GRANITE CITY, Ill. — A regular week for Bill Rose is anything but regular.
On Mondays, Rose heads to his day job like many — building interior trim for homes. The Plainfield, Ind., native will do that throughout the week and when slower days permit, he drives to Terre Haute Action Track — where he recently took over promotional duties — to lend a hand. Oh, and on the weekends, he follows one of motorsports’ most demanding schedules — the World of Outlaws NOS Energy Drink Sprint Car Series 80-plus race tour.
The interior work and promotional role would be enough for most, but an unshakeable passion powers his participation in World of Outlaws events.
“I’m stupid. I shouldn’t do it,” Rose said with a laugh about his non-stop lifestyle. “But I love to do it, and I want to do it with the Outlaws. It’s something I love to do.”
Rose has been racing sprint cars for more than three decades, will race close to home this weekend at Tri-City Speedway in Illinois and at Indiana’s Tri-State Speedway.
Rose says he can’t imagine not being involved in racing.
“Everybody asks me, ‘Why don’t you do something else?’” Rose said. “I don’t know what else to do. It’s all I’ve ever done is race.”
It’s that dedication that played a part in his recent decision to get involved at Terre Haute. Promoting is another avenue to stay engaged with the sport he loves and might even lead to another level down the road – ownership. With an uncertain future surrounding the track heading into 2023, a few conversations led to the opportunity arising, and Rose wasted no time jumping into action.
“It’s just something I’ve been thinking about and trying to dabble in is doing some promoting or maybe even owning a track in the future,” Rose explained. “It was like, why not? I might as well jump in and do it.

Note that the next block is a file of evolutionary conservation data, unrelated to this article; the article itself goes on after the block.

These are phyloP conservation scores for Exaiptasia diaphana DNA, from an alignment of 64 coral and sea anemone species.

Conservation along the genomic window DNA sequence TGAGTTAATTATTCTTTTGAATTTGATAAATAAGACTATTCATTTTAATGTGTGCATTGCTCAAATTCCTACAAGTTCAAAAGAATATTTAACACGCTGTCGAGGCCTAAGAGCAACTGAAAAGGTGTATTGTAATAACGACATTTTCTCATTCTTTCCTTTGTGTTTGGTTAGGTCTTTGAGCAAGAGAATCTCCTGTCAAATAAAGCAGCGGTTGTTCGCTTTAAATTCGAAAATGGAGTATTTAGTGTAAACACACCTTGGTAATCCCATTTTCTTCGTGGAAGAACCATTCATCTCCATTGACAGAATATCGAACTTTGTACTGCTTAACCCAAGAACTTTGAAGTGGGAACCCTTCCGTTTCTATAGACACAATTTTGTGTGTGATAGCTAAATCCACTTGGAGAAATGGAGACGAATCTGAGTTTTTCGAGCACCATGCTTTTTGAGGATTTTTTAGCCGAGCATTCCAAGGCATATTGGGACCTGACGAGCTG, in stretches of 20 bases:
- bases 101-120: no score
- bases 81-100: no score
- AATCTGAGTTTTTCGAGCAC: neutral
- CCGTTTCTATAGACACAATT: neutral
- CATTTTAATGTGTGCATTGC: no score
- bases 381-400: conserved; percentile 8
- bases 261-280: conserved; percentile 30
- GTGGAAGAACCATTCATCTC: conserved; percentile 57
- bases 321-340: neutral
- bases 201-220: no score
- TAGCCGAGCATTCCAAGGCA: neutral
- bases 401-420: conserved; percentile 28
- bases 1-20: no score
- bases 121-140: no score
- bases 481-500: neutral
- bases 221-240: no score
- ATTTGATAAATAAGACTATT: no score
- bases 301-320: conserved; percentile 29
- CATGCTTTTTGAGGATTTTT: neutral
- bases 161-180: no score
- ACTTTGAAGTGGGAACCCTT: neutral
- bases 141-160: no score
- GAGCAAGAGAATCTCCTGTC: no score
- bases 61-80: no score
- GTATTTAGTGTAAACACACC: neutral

“A buddy of mine lives in Terre Haute and he’s lived down there forever,” Rose said. “We were talking about the race track and the stuff that had happened last year with the guys that were promoting it getting into it with the fair board and everything. I told him that I’d like to maybe dabble in that sometime down the road. And he mentioned it to somebody, and finally I got a phone call and one thing led to another. We put a program together to do three races this year, and we’ll see how it plays out.”
Another motivating factor was Rose’s desire to preserve a piece of sprint car racing history. The “Action Track” opened in 1952 and has seen some of open-wheel racing’s finest names circle its surface over the years. The historic half mile lies close to Rose’s heart.
“Terre Haute has always been one of my favorite places,” Rose said. “My two favorite racetracks have always been Terre Haute and Manzanita, and Manzanita is gone. And I don’t know who was going to promote it (Terre Haute) if I didn’t take it over for this year, and we can’t lose Terre Haute. I’m going to try my damndest to do what I can to keep it going.”
It goes without saying that “free time” isn’t a phrase that exists in Rose’s world. Competing on the grueling campaign requires much more than showing up at the race track on the weekend. Rose doesn’t have the luxury of a full crew to monitor his operation throughout the week while he tends to his other responsibilities. But he does have the help of his trusted partner, Amanda Hoegsted.
“She’s in the shop all of the time,” Rose said. “If I can’t get the cars cleaned up, she does that. She cleans the trailer up. She does the general maintenance on the car and stuff like that. Whatever she can do, she does. She’ll do the mounting the tires and grooving tires and stuff like that. She does everything she can during the week for sure. I keep her pretty busy with that.”
So far, this season hasn’t gone how Rose would’ve preferred. He’s struggled to earn his desired results and admits he’s been puzzled by the lack of performance.
On the bright side, Rose, 58, has pieced together a new car for this weekend’s races at Tri-City Speedway and Tri-State Speedway.
No matter the result this weekend or throughout the rest of the year, Rose’s motivation and diligence will remain a constant.
“It’s all I ever want to do (race),” Rose said. “Ask Amanda. She’ll tell you that’s all I do. She wants to go do some other stuff and it’s like, when do we have time? I’ve got toys that I want to play with.”